Samantha was a graduate student in the School Psychology program.  She is currently completing her APA-accredited internship with the Department of Psychological Services in the Cypress-Fairbanks Independent School District just outside of Houston, Texas.  She received her B.A. in Psychology from Michigan State University.

Human Development Student Joe Anistranski Defended His Dissertation:

“What are the Respective Roles of Developmental Tasks in College Student Belonging? Testing a Balance-Integration Framework” (Summer 2018)

This dissertation explores how specific developmental tasks relate to college students’ sense of belonging and how belonging relates to students’ intentions to persist.

Joe was a student in the Human Development area. He is broadly interested in college student development, especially how students develop a sense of belonging in college. This fall, Joe will move to California to begin teaching at the University of California Davis.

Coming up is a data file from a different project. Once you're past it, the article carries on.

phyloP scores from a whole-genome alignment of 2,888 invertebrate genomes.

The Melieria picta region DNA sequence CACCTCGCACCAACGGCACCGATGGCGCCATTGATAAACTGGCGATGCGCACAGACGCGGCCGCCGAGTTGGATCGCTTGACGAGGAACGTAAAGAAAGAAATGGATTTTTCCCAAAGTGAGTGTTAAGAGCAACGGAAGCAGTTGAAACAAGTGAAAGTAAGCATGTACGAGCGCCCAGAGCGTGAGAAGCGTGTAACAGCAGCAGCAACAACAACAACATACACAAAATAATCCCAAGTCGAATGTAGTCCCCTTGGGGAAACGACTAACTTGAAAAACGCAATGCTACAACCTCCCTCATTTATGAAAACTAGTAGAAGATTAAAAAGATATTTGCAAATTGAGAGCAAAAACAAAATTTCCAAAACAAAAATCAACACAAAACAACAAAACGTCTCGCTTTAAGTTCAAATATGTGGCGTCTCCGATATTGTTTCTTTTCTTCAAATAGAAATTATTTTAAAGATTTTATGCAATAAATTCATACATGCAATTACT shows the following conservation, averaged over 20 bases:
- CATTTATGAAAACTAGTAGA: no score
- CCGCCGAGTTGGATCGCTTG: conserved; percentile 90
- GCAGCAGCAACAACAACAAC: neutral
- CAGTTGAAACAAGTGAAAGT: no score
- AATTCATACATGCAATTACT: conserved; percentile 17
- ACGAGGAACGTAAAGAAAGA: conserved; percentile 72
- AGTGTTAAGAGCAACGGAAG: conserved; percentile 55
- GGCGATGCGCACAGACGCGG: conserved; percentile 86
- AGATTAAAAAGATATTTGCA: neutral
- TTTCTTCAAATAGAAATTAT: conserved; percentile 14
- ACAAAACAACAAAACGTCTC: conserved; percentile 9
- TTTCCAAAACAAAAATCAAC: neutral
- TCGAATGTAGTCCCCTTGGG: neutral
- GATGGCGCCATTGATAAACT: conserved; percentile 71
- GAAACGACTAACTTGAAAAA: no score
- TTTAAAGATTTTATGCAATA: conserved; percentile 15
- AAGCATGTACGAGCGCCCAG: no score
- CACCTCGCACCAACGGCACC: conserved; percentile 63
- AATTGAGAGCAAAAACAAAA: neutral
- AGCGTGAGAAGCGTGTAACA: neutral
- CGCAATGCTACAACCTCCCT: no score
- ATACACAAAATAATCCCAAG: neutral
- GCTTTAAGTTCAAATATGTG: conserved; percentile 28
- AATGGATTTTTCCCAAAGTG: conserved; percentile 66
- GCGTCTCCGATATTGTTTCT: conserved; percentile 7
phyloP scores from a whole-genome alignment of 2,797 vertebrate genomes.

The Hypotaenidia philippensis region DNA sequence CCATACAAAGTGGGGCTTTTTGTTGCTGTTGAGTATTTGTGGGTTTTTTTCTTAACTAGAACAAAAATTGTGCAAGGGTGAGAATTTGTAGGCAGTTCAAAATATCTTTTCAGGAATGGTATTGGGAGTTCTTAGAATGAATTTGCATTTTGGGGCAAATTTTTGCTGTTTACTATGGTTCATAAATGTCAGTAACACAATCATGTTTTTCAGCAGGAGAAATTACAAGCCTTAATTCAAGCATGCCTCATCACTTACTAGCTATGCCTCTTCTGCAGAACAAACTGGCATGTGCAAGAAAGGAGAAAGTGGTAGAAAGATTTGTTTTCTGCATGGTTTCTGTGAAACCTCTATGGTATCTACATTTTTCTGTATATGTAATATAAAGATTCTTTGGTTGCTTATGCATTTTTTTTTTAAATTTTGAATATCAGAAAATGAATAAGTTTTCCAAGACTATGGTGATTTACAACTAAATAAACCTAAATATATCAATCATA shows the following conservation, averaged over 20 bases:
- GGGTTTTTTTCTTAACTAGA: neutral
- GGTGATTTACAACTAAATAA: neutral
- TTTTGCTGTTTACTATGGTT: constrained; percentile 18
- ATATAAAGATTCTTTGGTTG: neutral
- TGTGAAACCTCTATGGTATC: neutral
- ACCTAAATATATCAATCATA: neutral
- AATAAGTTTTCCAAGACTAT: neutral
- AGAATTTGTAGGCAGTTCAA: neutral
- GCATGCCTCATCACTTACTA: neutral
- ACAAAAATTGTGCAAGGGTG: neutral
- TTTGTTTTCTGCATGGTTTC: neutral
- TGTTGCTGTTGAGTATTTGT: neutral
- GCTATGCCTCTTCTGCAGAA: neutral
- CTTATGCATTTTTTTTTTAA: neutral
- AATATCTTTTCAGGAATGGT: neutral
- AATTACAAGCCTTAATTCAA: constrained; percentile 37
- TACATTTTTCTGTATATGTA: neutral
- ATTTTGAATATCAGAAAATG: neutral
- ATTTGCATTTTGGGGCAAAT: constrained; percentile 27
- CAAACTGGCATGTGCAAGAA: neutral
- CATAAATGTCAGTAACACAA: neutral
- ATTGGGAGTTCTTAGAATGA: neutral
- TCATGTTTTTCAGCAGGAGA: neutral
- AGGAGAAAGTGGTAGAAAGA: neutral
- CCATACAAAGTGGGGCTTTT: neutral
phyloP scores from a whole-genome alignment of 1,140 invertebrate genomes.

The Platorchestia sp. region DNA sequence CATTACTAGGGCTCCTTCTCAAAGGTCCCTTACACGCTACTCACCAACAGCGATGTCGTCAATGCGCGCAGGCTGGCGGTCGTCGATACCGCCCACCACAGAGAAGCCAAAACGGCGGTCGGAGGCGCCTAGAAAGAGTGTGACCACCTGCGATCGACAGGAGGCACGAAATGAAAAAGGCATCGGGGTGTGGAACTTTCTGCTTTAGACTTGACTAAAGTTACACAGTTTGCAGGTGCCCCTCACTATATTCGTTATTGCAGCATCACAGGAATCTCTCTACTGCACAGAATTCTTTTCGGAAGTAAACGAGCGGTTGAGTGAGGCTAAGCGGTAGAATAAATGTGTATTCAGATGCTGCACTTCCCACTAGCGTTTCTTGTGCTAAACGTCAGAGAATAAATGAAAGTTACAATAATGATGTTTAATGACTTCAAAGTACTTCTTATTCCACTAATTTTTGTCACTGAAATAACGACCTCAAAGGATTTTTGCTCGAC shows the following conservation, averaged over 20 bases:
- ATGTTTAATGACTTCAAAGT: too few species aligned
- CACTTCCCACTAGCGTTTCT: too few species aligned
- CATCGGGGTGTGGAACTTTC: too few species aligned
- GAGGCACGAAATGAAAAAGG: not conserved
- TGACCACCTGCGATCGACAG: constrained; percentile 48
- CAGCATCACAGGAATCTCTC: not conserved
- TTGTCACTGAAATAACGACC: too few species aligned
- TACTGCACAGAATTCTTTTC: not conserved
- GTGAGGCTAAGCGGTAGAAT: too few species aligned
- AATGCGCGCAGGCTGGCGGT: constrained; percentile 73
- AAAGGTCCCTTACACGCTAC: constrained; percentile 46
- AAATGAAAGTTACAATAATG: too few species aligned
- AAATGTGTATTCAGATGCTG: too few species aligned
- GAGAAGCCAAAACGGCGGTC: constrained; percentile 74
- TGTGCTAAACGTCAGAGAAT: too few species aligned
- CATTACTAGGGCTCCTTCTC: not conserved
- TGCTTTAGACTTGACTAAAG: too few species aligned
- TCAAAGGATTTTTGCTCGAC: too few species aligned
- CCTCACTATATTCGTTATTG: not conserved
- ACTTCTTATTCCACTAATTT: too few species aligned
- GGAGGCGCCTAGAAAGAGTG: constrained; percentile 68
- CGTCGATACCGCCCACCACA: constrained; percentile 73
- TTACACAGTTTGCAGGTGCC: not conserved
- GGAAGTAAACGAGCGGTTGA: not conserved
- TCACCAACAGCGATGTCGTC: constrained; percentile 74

Human Development Student Yorel Lashley Defended His Dissertation:

“Measuring self-efficacy development in drumming skills and social-emotional learning: Do the sources of self-efficacy beliefs change in level of influence or constitution with more task experience (measured quantitatively)? What are the main cognitive outcomes as understood by the students themselves qualitatively?” (Summer 2018)

His dissertation explores how students practice and learn discipline to find and create supportive communities that enable them to grow into leaders empowered to direct their own lives. Specifically, it uses a West African drumming class to look into how self-efficacy works within enactive mastery experiences (essentially prior experience or practice), vicarious experiences (comparing ourselves to others we saw in the same situations), verbal persuasion (other people saying they expected us to do well or poorly) and physiological affective states (the mood we were in or the how good we felt).